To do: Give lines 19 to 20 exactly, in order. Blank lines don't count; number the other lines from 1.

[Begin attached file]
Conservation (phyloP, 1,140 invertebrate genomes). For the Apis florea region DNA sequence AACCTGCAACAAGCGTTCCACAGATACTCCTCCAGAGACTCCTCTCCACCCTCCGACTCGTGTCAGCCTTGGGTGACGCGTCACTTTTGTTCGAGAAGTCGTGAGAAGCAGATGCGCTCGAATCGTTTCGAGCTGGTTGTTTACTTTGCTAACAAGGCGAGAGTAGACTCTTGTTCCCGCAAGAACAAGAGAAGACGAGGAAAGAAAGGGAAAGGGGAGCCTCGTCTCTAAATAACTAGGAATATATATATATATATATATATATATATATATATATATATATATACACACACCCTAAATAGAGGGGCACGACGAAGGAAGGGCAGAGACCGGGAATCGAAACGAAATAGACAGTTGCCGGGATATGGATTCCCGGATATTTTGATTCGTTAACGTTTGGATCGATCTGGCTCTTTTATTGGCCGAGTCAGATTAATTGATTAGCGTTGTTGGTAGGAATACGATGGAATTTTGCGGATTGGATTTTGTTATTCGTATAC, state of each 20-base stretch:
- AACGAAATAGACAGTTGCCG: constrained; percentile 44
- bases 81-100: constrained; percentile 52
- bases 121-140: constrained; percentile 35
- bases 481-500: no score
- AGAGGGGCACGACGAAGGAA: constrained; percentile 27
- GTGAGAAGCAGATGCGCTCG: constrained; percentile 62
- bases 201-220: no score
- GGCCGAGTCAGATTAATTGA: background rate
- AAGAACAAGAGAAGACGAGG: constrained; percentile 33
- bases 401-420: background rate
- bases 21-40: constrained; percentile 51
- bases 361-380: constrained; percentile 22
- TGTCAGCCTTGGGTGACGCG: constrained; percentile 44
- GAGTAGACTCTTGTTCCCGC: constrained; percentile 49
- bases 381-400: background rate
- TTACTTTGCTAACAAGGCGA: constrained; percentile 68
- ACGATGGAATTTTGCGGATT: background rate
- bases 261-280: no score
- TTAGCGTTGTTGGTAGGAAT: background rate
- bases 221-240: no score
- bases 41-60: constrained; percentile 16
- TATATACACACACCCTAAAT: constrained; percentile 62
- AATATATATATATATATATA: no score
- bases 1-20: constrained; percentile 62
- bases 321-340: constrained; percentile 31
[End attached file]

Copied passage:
- bases 261-280: no score
- TTAGCGTTGTTGGTAGGAAT: background rate